Lina Seduikytea*
Phoebe-Zoe Morsink-Georgalib
Christiana Pantelic
Panagiota Chatzipanagiotidoud
Koltsios Stavrosd

Dimosthenis Ioannidisd
Laura Stasiulienėa
Paulius Spūdysa
Darius Pupeikisa
Andrius Jurelionisa
Paris Fokaidesb

a Faculty of Civil Engineering and Architecture, Kaunas University of Technology, Kaunas, Lithuania,*,,,,

b Frederick Research Center, Frederick University, Nicosia, Cyprus,,

c Cleopa Gmbh, Hennigsdorf, Germany,

d Centre for Research and Technology Hellas, Information Technologies Institute, Thessaloniki, Greece,,,


Abstract: This study performed under the H2020 project “Next-generation Dynamic Digital EPCs for Enhanced Quality and User Awareness (D^2EPC)”, aims to analyse the quality and weaknesses of the current EPC schemes and aspires to identify the technical challenges that currently exist, setting the grounds for the next generation dynamic EPCs.

Keywords: EPC, SRI, LCA, BIM, DT, GIS, human comfort, D^2EPC.

The novelty of the dynamic EPC

The aforementioned shortcomings of national EPC schemes urge the development of a holistic framework that will strengthen and improve the quality and application of EPCs. The former can be achieved with the introduction of novel and cost-effective approaches for assessing the energy performance of building envelopes and systems. According to the collected information, the introduction of novel aspects in the certification process and the simplification thereof, the strengthening of its user-friendliness, as well as the conformity with national and European legislations, can be accomplished using a standard collection of indicators based on a specific methodology. All upgrade needs of EPCs can be met by choosing acceptable output indicators supported their automated estimation.

New indicators

The introduction of novel aspects into the energy performance certification process in our project includes three indicators – the smart-readiness level of the buildings (SRI), human comfort-related indicators, and environmental aspects (LCA).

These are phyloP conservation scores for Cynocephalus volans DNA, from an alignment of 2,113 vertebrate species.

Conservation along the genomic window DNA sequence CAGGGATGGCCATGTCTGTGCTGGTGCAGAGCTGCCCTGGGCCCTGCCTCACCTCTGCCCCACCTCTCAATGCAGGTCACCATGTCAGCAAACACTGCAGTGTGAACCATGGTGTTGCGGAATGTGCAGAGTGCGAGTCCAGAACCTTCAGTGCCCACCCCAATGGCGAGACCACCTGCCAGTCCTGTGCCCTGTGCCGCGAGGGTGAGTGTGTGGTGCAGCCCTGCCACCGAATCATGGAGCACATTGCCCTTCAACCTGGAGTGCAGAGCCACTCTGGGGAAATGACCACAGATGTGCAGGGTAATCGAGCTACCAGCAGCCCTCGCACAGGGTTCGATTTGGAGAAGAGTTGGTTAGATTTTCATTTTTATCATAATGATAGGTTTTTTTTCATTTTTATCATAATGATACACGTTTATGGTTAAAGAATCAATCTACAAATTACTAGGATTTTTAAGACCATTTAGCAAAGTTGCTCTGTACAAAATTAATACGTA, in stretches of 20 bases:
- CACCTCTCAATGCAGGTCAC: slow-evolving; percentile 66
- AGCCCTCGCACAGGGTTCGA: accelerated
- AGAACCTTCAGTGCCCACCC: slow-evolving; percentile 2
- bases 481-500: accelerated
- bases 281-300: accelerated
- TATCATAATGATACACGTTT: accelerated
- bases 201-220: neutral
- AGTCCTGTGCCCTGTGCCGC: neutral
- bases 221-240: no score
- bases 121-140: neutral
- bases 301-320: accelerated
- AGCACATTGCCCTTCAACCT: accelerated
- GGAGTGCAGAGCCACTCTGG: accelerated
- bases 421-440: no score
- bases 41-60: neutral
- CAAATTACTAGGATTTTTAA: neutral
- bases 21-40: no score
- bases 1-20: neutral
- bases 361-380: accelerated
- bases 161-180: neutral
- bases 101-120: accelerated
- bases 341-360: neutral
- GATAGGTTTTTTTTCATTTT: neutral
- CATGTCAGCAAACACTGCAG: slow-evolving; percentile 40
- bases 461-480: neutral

Smart readiness indicator. The scheme for rating the smartness of buildings was presented in 2018 in a revision of the Energy Performance of Buildings Directive (EPBD). It was established that the smart readiness of buildings should be optionally evaluated by the smart readiness indicator (SRI) [1]. According to the EPBD, this indicator reflects the building’s ability to adapt to the needs of its occupants and outdoor energy infrastructure, improving its overall energy performance.

To define the smartness of buildings’ services, three main functionalities of smart readiness are introduced in the methodology:

·         The ability of the building to adapt its energy consumption based on the needs in an energy-efficient way;

·         The ability of the building to adapt its operation to occupant’s needs;

·         The building’s flexibility to its overall electricity demand, as well as its ability to participate in demand-response, in relation to the grid.

Within the H2020 D^2EPC project, both SRI and EPC methodologies will be included in the same calculation engine allowing, where possible, to merge these two methodologies to progress the SRI to a higher level.

Human comfort. People in developed countries spend more than 90% of their time in closed environments - buildings and transport [2]. Air quality indoors is 2-5 times lower than outdoors [3]. These values can be even lower if we consider the future effects of climate change (extreme temperatures, heat waves, heavy rainfalls, air pollution). Therefore, significant attention should be paid from researchers, businesses, and standardization organizations to the field of indoor environment quality (IEQ) [4-6].

The main indicators that assess the IEQ of a building and human comfort/wellbeing can be described by an integrated multi-comfort concept that includes indoor air comfort/quality, thermal, visual, and acoustic comfort. The indoor air quality (IAQ) examines how fresh the air is in a building and the concentration in the air of certain pollutants (e.g. CO₂, VOC). Thermal comfort provides a state of satisfaction with the existing thermal environment. Visual comfort ensures that the luminance levels are within acceptable levels. Acoustic comfort creates a comfortable acoustic environment without uncomfortable noise or vibrations.

Within the H2020 D^2EPC project, human comfort/wellbeing parameters will be measured and used in the calculation engine allowing dynamic input for dynamic EPCs.

Life cycle assessment. LCA indicators such as “energy savings”, expressed in “embodied energy/m²” and “carbon reductions”, expressed in “carbon dioxide equivalent/m²”, will be included in the dynamic EPCs calculation engine. This will provide to the building design team the option to improve and optimize the environmental performance of the building, based on changes to be integrated at the initial design stages of the building.

In the D^2EPC project, the LCA Indicators for EPCs will allow maximizing energy saving and carbon reduction of the buildings, introducing this way the aspect of building’s sustainability as part of the EPC issuance process. This could speed up the transaction into NZEBs as well as control the building’s energy demand, reduce carbon emissions, and enhance public awareness.